14 September 2010
Myopia Gene Found; Drug Is Being Tested
Scientists have discovered a gene that causes myopia or shortsightedness, a breakthrough which they claim could pave the way for treatment for the most common eye disorder in the world.
Now, an international team, led by the King’s College, London, has identified the gene, known as RASGRF1, which plays a key role in the development of the eye and the passing of visual signals to the brain for processing.
According to the scientists, within just ten years, a drug that prevents short–sightedness or stops it in its tracks could be in widespread use, making the wearing of glasses negligible, the British media reported. To find the gene, the scientists compared the DNA of more than 4,000 British twins. They then confirmed their results by studying the genetics of another 13,000 British, Dutch and Australian individuals.
Some 45% of Britons have the rogue gene and those who have two copies of it are almost twice as likely to be shortsighted as those who are free of it. "We have known for many years that the most important risk factor for being shortsighted is having parents who are shortsighted, and for the first time we are identifying genes that may be involved in passing on this susceptibility," said Dr Pirro Hysi, who led the team.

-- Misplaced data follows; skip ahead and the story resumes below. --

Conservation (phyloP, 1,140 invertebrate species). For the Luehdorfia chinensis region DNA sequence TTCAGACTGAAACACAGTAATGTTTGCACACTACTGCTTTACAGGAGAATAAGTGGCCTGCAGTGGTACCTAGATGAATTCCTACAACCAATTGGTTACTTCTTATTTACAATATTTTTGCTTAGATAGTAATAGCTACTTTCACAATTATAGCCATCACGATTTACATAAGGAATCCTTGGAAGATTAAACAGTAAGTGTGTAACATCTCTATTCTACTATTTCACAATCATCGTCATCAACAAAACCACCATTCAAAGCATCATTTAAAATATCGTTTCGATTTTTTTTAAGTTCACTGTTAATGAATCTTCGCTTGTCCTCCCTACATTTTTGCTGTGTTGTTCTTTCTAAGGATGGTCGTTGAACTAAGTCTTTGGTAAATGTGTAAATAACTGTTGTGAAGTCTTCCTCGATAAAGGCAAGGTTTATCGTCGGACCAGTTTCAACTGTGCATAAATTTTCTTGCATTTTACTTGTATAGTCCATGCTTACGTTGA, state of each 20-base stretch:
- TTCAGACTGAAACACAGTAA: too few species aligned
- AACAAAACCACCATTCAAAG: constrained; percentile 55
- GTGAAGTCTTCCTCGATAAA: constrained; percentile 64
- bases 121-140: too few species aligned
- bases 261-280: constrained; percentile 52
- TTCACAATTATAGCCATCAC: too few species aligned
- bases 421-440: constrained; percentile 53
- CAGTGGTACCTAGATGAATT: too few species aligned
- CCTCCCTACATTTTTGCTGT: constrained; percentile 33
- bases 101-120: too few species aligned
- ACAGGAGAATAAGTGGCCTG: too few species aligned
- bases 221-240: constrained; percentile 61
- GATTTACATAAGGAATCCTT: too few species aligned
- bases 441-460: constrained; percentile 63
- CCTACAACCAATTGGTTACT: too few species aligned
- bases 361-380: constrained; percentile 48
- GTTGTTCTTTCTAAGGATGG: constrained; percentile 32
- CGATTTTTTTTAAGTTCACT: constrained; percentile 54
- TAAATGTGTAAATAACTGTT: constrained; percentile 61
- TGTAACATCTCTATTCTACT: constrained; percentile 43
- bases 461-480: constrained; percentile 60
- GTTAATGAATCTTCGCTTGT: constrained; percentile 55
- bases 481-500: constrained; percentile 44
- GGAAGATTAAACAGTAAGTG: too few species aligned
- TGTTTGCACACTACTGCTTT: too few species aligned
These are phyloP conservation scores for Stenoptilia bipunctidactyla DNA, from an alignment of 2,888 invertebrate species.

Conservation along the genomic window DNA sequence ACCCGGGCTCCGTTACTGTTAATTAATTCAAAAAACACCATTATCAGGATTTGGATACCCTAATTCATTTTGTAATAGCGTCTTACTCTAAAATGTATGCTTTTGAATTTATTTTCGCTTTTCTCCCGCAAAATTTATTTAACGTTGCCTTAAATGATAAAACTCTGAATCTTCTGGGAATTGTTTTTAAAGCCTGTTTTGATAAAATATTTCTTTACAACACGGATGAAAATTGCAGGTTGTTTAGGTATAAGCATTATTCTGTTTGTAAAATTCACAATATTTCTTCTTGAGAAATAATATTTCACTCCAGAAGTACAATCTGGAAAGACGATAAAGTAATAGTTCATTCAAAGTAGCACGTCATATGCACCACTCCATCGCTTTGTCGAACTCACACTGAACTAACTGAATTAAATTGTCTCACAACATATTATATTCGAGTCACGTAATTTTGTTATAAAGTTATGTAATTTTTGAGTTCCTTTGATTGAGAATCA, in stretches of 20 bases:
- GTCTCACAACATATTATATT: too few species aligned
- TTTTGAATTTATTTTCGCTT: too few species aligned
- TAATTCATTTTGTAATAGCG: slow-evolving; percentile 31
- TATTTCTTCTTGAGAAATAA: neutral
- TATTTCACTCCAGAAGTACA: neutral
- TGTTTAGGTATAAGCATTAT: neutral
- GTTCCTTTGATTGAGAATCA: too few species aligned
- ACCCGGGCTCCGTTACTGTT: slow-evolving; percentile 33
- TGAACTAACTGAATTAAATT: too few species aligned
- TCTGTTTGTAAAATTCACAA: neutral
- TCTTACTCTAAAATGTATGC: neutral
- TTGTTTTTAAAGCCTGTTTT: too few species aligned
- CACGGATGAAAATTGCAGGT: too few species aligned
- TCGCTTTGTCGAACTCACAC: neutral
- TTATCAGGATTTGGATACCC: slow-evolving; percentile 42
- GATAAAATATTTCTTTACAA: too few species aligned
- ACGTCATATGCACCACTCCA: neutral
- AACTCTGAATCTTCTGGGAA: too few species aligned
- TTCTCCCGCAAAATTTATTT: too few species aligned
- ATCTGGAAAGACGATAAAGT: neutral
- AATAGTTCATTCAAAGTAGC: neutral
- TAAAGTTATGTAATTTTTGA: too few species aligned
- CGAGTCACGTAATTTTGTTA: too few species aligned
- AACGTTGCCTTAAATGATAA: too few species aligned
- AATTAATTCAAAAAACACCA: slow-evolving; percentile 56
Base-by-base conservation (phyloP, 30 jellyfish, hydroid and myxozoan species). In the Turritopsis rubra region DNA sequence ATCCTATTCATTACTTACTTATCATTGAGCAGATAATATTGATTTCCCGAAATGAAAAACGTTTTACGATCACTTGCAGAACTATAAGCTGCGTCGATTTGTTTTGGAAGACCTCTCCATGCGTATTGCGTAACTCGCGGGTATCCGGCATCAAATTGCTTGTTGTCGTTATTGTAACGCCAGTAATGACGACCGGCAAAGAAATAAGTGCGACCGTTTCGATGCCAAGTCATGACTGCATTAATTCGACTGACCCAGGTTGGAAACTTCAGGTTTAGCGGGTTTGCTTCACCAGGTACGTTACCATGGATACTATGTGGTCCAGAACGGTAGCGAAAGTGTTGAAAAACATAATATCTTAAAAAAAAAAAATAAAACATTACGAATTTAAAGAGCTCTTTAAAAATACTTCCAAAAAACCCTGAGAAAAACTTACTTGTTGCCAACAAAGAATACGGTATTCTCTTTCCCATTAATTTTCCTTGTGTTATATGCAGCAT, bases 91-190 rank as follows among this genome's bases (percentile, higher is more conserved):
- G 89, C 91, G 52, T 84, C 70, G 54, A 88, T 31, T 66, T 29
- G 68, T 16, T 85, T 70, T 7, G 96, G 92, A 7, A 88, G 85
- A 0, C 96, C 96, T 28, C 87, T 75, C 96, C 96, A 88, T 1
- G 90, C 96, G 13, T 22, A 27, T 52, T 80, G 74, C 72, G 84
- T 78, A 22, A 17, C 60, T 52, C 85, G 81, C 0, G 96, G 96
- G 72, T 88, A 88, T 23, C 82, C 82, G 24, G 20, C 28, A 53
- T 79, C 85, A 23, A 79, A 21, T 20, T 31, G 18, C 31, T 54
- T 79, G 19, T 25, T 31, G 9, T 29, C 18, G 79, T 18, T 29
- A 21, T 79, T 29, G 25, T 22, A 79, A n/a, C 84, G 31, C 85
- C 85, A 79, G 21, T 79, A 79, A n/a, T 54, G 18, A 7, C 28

In fact, the scientists found several distinct spellings of DNA code near the RASGRF1 gene that had a strong association with focusing errors. Team member Terri Young of Duke University in North Carolina, said: "The RASGRF1 provides a novel molecular mechanism to study so that we can work to prevent the most common cause of visual impairment."
"Because RASGRF1 is highly expressed in neurons and the retina, it is crucial to retinal function and visual memory consolidation," said Young. When the scientists created mice that were missing the correct gene, these mice showed changes in their eye lenses. "This was biologically convincing. The RASGRF1 provides a novel molecular mechanism to study so that we can work to prevent the most common cause of visual impairment," said Young.
Young has also led a team that found a different gene – CTNDD2 – related to myopia in Chinese and Japanese populations. The study has been published in Nature Genetics. While many cases of myopia are mild, 2–3% are pathological cases with retinal detachment, premature glaucoma, macular bleeding, and glaucoma leading eventually to blindness, said Young, who has spent over a decade studying the severe form of myopia.